California's Central Valley home to more gay families

The number of same-sex couples living together in the Valley jumped by as much as 40% over the past decade, according to census figures being released today. And many of these couples – moreso than in other parts of the state – have children.

The rate of increase outpaced population growth by as much as 2 1/2 times and is due largely to more people feeling comfortable identifying themselves as gay or lesbian, population experts say. But it's also partly due to more people feeling comfortable about settling down with a same-sex partner.

Whatever the case, experts say, the new census numbers better reflect the scope of the gay and lesbian community in the central San Joaquin Valley, where pride parades, gay clubs and gay-friendly businesses have become fixtures. While same-sex couples in the Valley are still less common than in most places – in Fresno County, about 8 of every 1,000 households are headed by a same-sex couple – in many local communities the number is growing more quickly than in other areas.

"You've seen a shift from the hiding and being afraid of what your neighbor might think to who gives a damn about what your neighbor thinks," said Fresno resident Rich Howard, who three years ago helped start a local bowling club for gay residents. "It's not the big deal it used to be."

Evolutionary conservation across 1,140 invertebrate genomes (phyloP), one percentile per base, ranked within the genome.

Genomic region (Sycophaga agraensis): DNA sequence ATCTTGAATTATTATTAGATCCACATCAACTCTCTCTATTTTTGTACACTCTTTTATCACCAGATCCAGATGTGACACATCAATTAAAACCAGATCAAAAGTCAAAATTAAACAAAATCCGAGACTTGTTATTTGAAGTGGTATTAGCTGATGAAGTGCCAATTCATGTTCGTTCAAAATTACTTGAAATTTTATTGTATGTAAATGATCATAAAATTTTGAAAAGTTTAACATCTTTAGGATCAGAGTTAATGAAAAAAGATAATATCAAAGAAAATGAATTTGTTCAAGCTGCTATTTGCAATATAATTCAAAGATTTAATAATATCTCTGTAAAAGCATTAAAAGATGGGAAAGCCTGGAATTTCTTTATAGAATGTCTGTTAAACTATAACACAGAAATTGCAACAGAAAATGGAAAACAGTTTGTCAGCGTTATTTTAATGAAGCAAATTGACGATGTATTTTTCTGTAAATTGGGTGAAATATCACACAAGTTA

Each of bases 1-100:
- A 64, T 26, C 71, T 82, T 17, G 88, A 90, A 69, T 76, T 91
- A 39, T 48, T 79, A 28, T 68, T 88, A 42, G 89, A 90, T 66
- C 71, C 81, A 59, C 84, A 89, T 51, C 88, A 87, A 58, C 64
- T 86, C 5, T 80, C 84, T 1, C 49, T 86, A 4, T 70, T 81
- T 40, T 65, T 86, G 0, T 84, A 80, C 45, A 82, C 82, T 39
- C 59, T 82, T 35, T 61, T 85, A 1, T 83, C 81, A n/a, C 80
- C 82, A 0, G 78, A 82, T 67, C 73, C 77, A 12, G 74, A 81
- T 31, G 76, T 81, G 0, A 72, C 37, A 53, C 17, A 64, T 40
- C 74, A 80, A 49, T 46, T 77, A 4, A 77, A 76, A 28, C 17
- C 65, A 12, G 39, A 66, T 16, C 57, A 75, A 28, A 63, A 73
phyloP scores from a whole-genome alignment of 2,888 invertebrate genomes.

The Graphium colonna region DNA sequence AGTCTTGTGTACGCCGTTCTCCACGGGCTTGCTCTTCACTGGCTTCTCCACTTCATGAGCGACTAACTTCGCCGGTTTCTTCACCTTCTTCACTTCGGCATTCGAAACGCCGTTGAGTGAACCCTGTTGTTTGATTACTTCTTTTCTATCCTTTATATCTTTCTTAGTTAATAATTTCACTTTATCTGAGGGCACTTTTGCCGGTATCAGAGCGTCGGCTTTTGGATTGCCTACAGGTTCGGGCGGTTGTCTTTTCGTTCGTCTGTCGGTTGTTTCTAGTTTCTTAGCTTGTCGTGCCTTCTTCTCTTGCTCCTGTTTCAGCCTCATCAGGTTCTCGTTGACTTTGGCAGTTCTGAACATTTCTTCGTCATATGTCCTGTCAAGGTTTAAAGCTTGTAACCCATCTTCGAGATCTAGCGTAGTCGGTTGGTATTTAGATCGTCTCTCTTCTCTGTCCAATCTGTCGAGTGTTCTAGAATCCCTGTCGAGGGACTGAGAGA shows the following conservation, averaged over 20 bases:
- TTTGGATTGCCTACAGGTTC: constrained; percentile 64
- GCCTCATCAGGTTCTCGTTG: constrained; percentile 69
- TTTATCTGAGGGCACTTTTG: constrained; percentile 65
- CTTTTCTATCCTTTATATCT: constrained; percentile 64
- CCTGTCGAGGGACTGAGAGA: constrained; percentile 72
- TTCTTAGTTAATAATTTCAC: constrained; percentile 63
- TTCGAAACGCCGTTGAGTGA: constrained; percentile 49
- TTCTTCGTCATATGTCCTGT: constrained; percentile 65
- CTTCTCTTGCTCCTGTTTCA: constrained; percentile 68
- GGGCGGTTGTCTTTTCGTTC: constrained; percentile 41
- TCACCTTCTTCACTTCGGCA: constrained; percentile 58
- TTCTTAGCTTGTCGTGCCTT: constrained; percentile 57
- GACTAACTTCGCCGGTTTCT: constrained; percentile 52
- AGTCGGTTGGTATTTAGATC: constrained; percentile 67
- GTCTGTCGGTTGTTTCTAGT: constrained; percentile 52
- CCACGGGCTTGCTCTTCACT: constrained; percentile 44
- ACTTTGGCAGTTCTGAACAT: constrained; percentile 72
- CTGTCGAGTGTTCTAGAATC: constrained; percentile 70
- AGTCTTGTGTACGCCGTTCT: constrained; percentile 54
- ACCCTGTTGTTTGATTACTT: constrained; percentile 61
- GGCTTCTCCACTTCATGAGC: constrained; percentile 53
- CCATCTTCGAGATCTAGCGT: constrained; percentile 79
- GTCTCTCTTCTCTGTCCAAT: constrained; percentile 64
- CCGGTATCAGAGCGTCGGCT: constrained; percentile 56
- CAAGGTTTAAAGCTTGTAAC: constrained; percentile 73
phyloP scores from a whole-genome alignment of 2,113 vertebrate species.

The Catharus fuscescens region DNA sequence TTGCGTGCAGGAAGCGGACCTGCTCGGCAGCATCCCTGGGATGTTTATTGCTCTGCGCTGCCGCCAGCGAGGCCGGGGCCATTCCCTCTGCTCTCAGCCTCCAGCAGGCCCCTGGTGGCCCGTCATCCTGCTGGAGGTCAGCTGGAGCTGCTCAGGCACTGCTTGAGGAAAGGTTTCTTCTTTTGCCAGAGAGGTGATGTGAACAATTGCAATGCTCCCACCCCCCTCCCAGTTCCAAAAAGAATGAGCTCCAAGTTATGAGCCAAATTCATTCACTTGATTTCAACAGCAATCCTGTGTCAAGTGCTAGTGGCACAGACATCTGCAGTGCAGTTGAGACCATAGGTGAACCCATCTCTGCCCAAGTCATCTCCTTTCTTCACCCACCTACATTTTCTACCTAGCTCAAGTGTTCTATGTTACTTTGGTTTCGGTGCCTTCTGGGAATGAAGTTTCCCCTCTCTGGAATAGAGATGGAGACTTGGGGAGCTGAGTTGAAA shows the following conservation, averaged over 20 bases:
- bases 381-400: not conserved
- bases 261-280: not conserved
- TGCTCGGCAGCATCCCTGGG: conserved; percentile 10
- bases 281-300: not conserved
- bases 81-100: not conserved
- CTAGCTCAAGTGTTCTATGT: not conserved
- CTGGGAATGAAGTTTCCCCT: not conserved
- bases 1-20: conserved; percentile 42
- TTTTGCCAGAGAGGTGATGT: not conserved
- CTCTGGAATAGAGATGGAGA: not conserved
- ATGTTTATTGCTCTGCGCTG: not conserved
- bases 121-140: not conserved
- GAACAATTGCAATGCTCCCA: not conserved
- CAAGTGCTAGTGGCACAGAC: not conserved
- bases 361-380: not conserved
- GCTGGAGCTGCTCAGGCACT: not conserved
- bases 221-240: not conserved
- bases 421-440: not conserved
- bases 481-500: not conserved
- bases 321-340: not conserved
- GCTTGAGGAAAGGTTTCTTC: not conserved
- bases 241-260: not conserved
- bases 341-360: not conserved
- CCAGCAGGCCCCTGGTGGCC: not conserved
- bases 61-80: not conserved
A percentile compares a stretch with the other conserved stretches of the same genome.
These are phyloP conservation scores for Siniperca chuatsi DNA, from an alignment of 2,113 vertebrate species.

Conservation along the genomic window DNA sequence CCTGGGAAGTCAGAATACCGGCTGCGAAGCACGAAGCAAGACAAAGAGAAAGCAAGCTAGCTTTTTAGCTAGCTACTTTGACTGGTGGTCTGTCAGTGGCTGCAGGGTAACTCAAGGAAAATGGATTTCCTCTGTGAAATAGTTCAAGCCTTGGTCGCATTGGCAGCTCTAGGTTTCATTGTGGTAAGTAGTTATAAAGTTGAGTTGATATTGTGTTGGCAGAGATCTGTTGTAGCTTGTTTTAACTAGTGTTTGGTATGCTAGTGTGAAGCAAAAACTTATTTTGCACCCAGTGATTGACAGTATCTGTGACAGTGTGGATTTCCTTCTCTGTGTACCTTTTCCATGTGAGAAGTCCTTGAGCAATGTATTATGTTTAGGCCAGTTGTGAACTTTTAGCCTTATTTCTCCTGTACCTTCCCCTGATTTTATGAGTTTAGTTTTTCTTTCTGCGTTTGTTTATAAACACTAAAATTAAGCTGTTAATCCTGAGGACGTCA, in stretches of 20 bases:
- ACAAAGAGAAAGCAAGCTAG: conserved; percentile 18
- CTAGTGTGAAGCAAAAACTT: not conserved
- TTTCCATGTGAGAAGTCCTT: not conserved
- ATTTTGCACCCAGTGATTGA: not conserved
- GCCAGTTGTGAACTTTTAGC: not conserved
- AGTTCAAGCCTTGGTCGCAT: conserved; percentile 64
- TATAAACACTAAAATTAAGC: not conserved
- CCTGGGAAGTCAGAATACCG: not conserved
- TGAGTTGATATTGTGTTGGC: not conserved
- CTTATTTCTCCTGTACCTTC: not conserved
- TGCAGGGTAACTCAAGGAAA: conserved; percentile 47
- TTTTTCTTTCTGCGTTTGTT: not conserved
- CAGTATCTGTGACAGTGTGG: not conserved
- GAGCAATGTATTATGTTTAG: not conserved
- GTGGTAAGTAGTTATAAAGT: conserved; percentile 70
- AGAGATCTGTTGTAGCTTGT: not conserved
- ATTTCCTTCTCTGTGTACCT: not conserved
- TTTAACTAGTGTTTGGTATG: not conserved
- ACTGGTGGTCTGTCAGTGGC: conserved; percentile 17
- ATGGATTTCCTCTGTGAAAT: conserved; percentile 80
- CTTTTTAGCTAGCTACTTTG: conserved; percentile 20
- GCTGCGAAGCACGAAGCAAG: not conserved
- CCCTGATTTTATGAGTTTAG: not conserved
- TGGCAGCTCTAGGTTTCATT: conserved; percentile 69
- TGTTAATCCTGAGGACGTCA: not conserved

According to the 2010 Census, Fresno County has 2,226 same-sex couples living together, while Tulare County has 902, Madera County has 320 and Kings County has 249.

Just as the gay community has been assimilated into the Valley, some Valley traditions have shown up in the gay community. Same-sex couples here, like their straight counterparts, have more children than same-sex couples in other parts of California, according to the census. In Tulare County, where same-sex households have the state's second-highest rate of child-rearing, nearly half of same-sex couples have at least one child. Statewide, only about a quarter of same-sex households have children.

Other Valley counties are not far behind Tulare. Experts say the minority and religious conventions of the Valley, which tend to value large households, often carry over to same-sex households.

"Conservative places, ironically, create more gay families," said Gary Gates, a demographer at the Williams Institute at the University of California at Los Angeles School of Law.

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